Monday, 9 May 2011

Scalped Vol.5: High Lonesome TPB

Scalped Vol.5: High Lonesome introduces a new scumbag to the Prairie Rose Indian Reservation, down-on-his-luck conman of a thousand faces, Wesley Willeford.  Wesley rumbles our ‘hero’, Dashiell ‘Dash’ Bad Horse, who is currently hooked on drugs and involved in a destructive relationship with the daughter of reservation chief / crime lord Lincoln Red Crow, as an undercover FBI agent and uses him to try and rob the Crazy Horse Casino, which leads to a bloody final chapter.  In this volume, we also discover the origin of Indian-wannabe / FBI agent / murderer Diesel Engine, what happened to turn Dash’s FBI supervisor, Nitz, into such a mean bastard, exactly who killed those two FBI agents back in 1975, and who killed Gina Bad Horse back in Scalped Vol.1.
This series gets better with each passing volume and I have gone from being fairly indifferent about the first two volumes I read to being completely hooked, to the point where I now want to track down and buy (cheap) copies of all the previous volumes – which, like this volume, I originally got out of my local library – and buy this and all the subsequent volumes, too.  I may have to buy a copy of vol.6, at the very least, as the copy I reserved at the library weeks ago appears to have been stolen, and it may be some time before they get vol.7, if they get it at all.  That’s okay, though, as these books are released as relatively inexpensive softcovers, not fancy-pants hardcovers, and while it may not turn out to be a series that I want to keep forever, I’m pretty sure that it is something I will want to reread at least once or twice (if only to remind myself what is going on as new volumes come out).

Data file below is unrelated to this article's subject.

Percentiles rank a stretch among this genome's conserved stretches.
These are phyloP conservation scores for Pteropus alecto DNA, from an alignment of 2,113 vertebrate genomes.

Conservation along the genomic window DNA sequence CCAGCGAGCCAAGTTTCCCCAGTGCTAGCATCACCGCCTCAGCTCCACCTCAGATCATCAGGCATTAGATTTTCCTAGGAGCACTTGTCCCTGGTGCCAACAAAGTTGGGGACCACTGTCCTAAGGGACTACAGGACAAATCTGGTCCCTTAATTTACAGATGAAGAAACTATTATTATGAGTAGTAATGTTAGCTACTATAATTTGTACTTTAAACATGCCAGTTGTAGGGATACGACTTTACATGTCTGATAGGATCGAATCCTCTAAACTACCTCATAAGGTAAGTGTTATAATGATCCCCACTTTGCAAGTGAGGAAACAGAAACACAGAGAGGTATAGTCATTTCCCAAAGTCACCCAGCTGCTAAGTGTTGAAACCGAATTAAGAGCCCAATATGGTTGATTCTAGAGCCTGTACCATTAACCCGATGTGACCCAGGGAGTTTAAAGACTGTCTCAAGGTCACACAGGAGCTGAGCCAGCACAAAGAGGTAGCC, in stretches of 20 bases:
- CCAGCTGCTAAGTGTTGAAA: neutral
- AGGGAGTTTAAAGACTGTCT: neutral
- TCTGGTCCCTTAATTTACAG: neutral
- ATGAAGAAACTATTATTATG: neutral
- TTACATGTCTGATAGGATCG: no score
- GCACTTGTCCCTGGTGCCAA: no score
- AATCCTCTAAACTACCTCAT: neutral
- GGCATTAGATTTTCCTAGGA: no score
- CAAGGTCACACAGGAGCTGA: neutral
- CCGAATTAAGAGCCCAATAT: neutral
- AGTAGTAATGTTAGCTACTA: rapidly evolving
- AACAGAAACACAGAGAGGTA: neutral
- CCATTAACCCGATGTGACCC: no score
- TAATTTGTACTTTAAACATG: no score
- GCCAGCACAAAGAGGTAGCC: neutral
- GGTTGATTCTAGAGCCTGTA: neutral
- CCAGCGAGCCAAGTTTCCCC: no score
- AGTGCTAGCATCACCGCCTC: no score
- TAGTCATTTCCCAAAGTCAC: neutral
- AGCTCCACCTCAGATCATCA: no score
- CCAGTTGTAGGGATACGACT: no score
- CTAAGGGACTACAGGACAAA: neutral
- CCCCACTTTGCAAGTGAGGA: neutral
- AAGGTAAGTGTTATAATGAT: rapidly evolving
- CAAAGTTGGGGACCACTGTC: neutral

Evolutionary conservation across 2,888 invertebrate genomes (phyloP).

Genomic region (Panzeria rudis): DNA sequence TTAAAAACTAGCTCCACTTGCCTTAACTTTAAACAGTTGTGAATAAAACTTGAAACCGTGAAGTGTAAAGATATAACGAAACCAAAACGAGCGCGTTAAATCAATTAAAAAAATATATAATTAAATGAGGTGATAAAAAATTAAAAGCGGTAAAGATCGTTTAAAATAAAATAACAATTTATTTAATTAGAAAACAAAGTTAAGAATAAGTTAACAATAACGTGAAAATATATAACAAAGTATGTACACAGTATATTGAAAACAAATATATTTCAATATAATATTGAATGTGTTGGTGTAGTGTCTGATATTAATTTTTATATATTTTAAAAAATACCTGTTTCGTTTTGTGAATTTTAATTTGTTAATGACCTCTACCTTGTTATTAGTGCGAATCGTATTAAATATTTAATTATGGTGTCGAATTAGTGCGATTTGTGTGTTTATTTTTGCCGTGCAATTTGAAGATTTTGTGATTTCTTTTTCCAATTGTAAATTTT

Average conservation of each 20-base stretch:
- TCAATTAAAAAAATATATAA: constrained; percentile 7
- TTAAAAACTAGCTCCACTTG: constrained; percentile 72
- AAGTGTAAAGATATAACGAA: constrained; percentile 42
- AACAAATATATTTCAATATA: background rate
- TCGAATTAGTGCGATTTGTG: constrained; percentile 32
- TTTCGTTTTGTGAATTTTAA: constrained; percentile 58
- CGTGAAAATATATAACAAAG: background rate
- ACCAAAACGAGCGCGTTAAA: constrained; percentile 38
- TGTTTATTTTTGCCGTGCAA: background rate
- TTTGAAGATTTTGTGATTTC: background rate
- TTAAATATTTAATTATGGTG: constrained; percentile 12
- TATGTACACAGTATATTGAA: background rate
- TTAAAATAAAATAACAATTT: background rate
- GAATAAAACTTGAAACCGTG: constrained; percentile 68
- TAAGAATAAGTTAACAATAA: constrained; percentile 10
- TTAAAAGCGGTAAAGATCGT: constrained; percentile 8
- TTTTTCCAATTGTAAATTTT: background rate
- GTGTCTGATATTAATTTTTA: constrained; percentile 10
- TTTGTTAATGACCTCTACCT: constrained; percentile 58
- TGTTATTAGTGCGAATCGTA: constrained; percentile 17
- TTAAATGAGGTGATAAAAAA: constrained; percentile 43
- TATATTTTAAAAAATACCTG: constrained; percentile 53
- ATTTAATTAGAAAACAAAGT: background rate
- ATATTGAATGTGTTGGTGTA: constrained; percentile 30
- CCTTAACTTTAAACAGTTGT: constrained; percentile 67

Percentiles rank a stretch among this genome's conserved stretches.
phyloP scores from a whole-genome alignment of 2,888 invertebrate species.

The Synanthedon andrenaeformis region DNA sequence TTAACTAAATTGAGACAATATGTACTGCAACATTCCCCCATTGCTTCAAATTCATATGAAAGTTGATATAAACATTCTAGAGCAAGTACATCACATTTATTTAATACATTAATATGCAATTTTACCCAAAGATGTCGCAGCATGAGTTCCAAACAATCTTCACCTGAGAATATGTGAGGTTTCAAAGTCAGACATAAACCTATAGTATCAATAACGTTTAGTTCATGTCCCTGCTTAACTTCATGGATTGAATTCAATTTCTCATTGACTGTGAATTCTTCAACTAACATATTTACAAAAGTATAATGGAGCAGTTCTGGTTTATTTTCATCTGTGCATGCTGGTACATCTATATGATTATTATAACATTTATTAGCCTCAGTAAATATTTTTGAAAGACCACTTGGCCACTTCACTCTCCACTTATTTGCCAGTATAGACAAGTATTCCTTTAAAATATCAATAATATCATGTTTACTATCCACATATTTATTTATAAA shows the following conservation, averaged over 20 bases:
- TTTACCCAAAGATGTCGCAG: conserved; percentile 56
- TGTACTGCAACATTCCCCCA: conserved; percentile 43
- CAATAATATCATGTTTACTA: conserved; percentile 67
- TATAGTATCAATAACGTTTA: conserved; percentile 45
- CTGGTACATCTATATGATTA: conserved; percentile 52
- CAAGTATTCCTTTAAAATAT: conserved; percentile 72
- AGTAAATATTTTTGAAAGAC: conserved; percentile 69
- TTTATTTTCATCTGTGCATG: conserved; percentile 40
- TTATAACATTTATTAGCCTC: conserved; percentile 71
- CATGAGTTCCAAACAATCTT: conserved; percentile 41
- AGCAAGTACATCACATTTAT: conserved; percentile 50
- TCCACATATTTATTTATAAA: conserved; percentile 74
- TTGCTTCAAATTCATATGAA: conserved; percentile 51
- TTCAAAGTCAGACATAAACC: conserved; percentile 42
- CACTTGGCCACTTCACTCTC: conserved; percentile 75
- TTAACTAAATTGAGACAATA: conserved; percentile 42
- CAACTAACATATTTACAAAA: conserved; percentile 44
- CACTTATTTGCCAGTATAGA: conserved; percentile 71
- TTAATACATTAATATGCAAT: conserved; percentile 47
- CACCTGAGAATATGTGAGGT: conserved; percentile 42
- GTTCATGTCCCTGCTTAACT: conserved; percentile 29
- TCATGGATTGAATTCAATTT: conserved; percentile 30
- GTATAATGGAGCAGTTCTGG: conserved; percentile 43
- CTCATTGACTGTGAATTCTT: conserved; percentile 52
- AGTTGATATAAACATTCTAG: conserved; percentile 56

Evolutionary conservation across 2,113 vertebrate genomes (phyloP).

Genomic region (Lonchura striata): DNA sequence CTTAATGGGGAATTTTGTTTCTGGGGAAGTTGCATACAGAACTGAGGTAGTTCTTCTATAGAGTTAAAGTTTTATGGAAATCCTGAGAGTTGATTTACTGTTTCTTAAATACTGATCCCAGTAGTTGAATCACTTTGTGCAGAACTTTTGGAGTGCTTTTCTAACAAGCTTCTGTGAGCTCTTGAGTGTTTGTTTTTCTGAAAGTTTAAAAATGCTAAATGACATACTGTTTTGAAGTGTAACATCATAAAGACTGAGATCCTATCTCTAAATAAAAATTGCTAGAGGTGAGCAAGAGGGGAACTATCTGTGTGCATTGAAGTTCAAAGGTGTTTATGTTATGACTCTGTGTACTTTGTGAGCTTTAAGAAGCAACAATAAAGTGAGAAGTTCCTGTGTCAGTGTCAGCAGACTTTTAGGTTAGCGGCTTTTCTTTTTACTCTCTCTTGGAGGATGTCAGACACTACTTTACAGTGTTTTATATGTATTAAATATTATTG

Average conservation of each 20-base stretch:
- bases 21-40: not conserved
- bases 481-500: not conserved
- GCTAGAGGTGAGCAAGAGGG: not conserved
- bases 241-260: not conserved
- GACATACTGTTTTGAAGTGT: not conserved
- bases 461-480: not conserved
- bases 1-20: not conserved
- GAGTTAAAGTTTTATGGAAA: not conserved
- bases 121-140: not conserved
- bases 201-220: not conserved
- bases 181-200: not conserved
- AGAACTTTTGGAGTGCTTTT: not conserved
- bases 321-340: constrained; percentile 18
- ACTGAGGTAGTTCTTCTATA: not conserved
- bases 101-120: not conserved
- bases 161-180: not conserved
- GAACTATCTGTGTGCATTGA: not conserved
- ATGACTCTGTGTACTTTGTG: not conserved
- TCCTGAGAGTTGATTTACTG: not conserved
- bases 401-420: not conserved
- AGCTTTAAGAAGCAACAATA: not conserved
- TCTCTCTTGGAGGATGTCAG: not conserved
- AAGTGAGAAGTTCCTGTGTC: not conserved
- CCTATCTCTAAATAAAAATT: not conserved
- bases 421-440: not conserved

Writer Jason Aaron has created an intriguing story here, and some sleazy but sympathetic characters, while regular artist RM Guéra’s murky, Eduardo Risso-like  art is very well suited to the book.  This volume also features work by guest artists Davide Furnò (who drew a few issues in previous volumes) and Francesco Francavilla, and I particularly like Furnò’s art, which always looks to me like someone inked some John Buscema pencils with a marker pen (but in a good way).
This has a Titan Books cover price of £10.99, but the Vertigo edition (the same book but without an impossible-to-remove sticker on the back cover) is almost certainly available cheaper online (I hope so because I might end up buying a copy).  They may even have a copy in your local library, if some thieving bugger hasn’t stolen it.   

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